In early 1914, a teacher at St. Mary's brought George to the attention of Jack Dunn, owner and manager of the Baltimore Orioles. After watching Ruth pitch, Dunn signed Ruth to a contract and became Ruth's legal guardian When the other players on the Orioles caught sight of Ruth, they nicknamed him "Jack's newest babe." The reference stayed with Ruth the rest of his life as he was most commonly referred to as Babe Ruth from then on.
On July 7, 1914, Dick offered Ruth, along with Ernie Shore and Ben Egan, to Connie Mack of the Philadelphia Athletics. Dunn asked $10,000 for the trio, but Mack refused the offer. The Cincinnati Reds, who had an agreement with the Orioles, also passed on Ruth. Instead, the team elected to take George Twombley and Claud Derrick.
Major League CareerEdit
Red Sox yearsEdit
When Ruth arrived in 1914, the Red Sox had many star players. As such, he was optioned to the minor league Providence Grays of Providence, Rhode Island for part of the season. Behind Ruth and Carl Mays, the Grays won the International League pennant. Ruth appeared in five games for the Red Sox that year, pitching in four of them. He finished the season 2-1 for the major league club. Shortly after the season, Ruth proposed to Helen Woodford, a waitress he met in Boston, and they were married in Ellicott City, Maryland on October 17, 1914.
During spring training in 1915, Ruth secured a spot in the starting rotation. He joined a pitching staff that included Rube Foster, Dutch Leonard, and Smokey Joe Wood. Ruth won 18 games, lost weight, and helped himself by hitting .315. He also hit his first four home runs. The Red Sox won 101 games that year on their way to a victory in the World Series. Ruth did not appear much in the series. He did not pitch in the series and he recorded only one at-bat.
In 1916, after a slightly shaky spring, he went 23 - 12, with a 1.75 ERA and 9 shutouts. Despite a weak offense and hurt by the sale of Tris Speaker to the Indians, the Red Sox still made it to the World Series. They defeated the Brooklyn Robins four games to one. This time Ruth made major contributions in the series. In game 2 of the series, the Red Sox won the game and Ruth pitched a 14-inning complete game.
In the 1918 World Series, Ruth appeared as a pitcher and went 2-0 with a 1.06 ERA. Ruth extended his World Series consecutive scoreless inning streak to 29⅔ innings. Since Hippo Vaughn and Lefty Tyler, two left-handers, pitched nearly all the innings for the Cubs, Ruth, who batted left-handed registered only five at-bats.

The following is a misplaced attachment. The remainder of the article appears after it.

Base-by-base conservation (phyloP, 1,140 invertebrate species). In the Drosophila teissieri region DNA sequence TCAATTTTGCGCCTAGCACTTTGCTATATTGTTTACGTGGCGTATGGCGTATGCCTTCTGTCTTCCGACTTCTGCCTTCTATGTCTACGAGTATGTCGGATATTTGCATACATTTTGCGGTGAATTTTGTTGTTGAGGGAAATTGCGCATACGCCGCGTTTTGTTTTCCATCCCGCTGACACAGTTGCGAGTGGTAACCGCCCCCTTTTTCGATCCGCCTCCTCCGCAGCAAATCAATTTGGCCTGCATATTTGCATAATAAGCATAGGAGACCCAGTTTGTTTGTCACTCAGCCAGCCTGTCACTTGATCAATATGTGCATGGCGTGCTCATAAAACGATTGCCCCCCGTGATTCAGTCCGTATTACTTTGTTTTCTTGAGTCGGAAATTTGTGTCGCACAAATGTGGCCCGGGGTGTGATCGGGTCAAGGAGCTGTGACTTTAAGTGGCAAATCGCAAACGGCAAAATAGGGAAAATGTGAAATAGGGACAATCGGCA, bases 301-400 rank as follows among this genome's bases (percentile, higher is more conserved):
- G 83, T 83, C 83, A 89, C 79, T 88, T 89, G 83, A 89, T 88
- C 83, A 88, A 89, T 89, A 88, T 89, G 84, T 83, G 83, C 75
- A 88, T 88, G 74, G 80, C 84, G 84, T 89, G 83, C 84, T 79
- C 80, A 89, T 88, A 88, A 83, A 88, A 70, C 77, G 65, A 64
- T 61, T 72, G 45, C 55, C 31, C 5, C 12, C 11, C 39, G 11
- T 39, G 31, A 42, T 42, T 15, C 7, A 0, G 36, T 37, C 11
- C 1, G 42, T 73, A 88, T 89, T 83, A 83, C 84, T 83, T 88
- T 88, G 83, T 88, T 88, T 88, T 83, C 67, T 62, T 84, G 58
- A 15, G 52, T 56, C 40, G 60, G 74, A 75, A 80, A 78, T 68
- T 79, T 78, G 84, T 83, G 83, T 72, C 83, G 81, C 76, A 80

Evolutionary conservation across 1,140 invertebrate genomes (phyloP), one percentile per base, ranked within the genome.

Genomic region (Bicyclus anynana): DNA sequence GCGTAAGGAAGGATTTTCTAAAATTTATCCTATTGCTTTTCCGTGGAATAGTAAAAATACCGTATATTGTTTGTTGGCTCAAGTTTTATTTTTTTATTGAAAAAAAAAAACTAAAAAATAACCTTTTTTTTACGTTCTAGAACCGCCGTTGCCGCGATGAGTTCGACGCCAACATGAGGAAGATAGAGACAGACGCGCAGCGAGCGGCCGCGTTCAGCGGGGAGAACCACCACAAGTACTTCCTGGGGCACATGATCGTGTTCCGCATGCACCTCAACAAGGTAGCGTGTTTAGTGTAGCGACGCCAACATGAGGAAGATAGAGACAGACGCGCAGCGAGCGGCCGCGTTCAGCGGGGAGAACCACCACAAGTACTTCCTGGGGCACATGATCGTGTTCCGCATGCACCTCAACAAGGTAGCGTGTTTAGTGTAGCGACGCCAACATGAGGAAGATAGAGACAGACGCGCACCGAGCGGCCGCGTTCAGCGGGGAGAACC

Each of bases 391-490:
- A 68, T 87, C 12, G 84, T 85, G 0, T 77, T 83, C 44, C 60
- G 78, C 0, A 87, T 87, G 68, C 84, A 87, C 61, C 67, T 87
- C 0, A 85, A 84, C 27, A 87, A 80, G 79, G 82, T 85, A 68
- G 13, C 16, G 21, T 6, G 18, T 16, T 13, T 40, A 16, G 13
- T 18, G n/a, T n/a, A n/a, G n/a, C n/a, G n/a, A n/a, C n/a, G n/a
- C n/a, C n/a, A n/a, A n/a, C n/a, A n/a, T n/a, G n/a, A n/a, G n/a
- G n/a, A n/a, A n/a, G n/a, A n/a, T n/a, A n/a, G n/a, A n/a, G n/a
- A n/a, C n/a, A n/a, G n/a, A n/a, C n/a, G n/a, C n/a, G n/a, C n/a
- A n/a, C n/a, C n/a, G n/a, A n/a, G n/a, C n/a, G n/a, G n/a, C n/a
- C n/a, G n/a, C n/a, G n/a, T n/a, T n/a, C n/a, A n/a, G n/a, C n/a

During the 1919 season, Ruth pitched in only 17 of the 130 games in which he appeared. He also set his first single-season home run record that year. It was his last season with the Red Sox.
- Main article: Curse of the Bambino
In the early part of 1920, Red Sox owner Harry Frazee agreed to sell Babe to the New York Yankees. Frazee and Jacob Ruppert, Yankee owner, agreed to exchange Ruth for $125,000 and a loan of more than $300,000. The deal was completed on January 3, 1920. Many Red Sox fans believed this deal was the main reason that the Sox would not win another World Series for the next 86 years. What would later be known as "The Curse of the Bambino", was allegedly a supernatural haunting by the ghost of Babe Ruth (albeit it was an easy scapegoat for Red Sox failures) for the sale unjust exchange between the Sox & the Yankees. Between 1918 & 2004 (the amount of time between the last 2 Red Sox world titles), the Yankees went on to win 26 world titles while the Sox won 0.
In 1921, the Yankees met the New York Giants in the World Series. Ruth badly scraped his elbow during Game 2 sliding into third base. After the game, he was told by the team physician not to play the rest of the series. Without him, the Yankees lost the series. Ruth hit .316, drove in five runs and hit his first World Series home run. Ruth's appearance in the 1921 World Series created a problem. After the series, Ruth played in a barnstorming tour. At the time, there was a rule that prohibited World Series participants from playing in exhibition games during the off-season. Baseball Commissioner Kenesaw Mountain Landis suspended Ruth for the first six weeks of the 1922 season.